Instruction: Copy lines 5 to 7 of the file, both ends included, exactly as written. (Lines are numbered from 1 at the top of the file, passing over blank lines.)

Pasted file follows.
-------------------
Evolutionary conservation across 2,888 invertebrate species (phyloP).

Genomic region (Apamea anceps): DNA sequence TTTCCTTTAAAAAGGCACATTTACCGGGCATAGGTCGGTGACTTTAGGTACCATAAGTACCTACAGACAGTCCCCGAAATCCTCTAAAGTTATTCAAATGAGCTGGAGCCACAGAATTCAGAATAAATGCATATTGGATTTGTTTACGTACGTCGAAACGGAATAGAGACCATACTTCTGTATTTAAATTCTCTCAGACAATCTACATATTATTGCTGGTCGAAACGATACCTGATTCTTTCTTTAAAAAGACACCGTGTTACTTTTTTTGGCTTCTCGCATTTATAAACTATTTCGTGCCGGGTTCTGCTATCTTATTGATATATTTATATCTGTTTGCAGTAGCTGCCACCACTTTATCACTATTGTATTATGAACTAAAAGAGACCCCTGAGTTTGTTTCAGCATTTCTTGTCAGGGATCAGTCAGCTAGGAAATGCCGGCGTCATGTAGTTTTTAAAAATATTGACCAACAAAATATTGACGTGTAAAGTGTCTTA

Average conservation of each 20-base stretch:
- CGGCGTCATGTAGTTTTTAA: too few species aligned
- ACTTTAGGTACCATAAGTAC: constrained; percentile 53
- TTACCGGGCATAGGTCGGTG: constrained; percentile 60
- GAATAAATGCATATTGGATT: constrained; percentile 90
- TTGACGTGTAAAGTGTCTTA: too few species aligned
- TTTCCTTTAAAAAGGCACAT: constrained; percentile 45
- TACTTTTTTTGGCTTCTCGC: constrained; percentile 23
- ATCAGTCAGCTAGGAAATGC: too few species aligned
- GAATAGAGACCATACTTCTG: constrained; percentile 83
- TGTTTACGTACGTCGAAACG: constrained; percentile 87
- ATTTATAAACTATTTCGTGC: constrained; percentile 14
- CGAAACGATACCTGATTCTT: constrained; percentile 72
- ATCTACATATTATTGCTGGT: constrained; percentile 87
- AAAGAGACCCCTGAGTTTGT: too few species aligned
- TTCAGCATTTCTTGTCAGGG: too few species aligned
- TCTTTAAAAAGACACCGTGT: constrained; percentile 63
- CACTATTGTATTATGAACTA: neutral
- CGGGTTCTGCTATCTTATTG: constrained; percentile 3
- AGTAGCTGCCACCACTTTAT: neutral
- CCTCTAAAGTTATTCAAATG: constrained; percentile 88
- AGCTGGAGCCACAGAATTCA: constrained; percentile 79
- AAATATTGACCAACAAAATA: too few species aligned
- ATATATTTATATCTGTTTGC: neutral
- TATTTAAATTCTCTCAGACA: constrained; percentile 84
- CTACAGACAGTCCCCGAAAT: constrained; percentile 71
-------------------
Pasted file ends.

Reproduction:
- ACTTTAGGTACCATAAGTAC: constrained; percentile 53
- TTACCGGGCATAGGTCGGTG: constrained; percentile 60
- GAATAAATGCATATTGGATT: constrained; percentile 90